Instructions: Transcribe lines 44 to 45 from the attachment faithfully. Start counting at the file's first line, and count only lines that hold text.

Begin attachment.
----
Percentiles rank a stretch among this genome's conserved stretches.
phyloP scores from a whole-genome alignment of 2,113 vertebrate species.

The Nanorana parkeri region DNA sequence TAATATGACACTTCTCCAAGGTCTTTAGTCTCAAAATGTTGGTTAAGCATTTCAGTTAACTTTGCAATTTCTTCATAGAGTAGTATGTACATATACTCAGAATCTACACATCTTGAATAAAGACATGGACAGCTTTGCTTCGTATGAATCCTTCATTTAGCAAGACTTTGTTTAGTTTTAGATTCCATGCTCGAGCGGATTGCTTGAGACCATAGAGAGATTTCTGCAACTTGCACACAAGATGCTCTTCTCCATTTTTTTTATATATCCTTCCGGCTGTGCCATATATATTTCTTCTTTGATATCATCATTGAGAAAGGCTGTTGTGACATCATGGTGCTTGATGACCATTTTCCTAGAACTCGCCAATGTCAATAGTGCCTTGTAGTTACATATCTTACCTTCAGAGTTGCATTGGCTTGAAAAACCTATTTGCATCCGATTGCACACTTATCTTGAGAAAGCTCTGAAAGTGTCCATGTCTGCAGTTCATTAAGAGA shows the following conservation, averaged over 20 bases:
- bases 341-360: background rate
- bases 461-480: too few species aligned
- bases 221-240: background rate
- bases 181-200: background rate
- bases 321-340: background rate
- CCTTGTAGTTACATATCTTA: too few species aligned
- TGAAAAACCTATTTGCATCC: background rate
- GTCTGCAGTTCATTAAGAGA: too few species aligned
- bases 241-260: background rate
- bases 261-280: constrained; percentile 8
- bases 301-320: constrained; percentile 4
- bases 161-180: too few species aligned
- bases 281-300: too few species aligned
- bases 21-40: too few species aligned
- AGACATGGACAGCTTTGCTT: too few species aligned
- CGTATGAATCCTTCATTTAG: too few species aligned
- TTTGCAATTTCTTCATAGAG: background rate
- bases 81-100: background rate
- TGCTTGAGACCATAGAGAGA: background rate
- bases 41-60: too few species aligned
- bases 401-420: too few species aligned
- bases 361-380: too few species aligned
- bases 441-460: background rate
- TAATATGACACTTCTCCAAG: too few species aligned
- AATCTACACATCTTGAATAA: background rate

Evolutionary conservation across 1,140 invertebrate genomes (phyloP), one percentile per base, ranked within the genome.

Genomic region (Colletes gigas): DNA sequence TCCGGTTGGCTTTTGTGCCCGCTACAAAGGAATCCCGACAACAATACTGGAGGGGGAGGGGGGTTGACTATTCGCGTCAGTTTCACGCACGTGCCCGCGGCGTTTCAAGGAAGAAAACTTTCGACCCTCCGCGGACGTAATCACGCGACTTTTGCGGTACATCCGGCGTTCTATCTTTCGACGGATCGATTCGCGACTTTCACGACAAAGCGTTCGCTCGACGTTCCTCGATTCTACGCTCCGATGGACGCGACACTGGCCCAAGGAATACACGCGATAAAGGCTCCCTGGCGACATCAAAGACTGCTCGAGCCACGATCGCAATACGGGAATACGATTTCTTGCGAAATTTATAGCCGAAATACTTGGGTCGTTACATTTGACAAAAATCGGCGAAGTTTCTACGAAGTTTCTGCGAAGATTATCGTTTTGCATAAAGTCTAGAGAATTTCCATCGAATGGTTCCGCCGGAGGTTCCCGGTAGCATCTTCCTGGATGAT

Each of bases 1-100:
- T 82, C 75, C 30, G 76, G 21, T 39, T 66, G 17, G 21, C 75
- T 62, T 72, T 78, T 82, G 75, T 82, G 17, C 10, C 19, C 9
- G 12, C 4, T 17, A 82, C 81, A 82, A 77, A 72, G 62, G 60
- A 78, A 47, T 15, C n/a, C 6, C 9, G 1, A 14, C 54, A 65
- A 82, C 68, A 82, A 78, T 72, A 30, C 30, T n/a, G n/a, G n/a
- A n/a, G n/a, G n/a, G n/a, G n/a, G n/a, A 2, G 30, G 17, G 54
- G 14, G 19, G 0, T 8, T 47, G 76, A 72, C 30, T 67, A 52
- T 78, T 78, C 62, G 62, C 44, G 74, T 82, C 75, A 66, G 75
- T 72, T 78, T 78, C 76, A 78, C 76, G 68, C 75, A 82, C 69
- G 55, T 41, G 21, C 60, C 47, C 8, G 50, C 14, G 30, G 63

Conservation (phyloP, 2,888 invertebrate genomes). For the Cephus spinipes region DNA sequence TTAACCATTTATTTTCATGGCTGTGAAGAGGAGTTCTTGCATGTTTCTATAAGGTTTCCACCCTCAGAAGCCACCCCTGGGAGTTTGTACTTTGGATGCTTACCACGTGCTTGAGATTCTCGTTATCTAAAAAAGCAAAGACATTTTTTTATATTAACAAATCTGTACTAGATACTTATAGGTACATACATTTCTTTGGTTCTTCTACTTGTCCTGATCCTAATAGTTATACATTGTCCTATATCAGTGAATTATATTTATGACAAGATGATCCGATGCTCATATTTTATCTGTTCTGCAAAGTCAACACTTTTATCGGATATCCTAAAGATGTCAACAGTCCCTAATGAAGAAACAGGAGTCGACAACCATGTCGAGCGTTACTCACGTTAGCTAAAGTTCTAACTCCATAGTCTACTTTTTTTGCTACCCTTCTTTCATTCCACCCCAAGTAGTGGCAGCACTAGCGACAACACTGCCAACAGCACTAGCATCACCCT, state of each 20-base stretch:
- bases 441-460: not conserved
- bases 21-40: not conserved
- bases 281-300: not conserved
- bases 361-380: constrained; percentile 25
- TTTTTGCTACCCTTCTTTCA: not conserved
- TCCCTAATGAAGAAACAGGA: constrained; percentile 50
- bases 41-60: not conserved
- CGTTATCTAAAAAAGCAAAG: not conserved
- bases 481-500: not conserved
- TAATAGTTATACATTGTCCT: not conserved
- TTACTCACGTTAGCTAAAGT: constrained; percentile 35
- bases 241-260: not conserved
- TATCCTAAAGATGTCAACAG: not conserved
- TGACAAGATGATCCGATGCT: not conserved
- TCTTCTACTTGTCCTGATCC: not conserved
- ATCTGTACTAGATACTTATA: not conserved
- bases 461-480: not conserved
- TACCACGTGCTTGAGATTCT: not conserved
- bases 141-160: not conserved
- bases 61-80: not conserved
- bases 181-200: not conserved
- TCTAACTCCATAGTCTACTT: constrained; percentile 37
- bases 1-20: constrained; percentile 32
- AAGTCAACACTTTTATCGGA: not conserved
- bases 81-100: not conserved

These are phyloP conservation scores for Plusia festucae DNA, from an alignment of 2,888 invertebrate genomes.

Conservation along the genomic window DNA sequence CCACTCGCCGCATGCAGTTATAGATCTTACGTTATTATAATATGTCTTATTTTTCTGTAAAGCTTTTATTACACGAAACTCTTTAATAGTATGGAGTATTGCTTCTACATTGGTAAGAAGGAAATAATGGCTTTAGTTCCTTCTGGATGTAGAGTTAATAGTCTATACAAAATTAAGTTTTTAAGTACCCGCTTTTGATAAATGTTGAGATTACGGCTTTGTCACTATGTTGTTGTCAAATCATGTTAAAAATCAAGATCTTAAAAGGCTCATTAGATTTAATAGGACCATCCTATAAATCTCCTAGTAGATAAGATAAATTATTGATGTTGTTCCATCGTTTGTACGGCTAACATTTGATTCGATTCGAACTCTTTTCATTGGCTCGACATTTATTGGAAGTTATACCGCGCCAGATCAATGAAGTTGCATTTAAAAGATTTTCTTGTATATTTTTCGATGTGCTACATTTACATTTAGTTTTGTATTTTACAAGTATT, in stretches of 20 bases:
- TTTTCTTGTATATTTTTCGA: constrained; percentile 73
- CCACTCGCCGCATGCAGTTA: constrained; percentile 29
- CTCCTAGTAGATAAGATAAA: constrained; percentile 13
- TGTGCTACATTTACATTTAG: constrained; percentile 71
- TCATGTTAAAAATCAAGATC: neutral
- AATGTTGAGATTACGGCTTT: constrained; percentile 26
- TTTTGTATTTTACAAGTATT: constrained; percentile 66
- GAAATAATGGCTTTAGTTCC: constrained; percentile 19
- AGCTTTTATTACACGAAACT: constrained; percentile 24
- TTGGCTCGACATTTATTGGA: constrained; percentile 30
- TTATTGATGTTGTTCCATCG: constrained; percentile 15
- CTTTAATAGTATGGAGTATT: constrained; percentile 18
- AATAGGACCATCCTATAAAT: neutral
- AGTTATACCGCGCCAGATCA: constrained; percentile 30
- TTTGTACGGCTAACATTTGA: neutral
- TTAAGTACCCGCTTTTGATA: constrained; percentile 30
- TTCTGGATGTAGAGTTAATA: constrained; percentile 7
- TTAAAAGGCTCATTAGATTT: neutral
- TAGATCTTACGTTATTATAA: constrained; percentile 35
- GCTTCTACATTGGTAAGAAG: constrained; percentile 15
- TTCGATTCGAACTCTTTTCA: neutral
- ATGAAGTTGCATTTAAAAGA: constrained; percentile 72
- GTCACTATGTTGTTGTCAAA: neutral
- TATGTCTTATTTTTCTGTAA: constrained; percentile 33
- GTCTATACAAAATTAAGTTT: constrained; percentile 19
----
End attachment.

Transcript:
- bases 21-40: not conserved
- bases 281-300: not conserved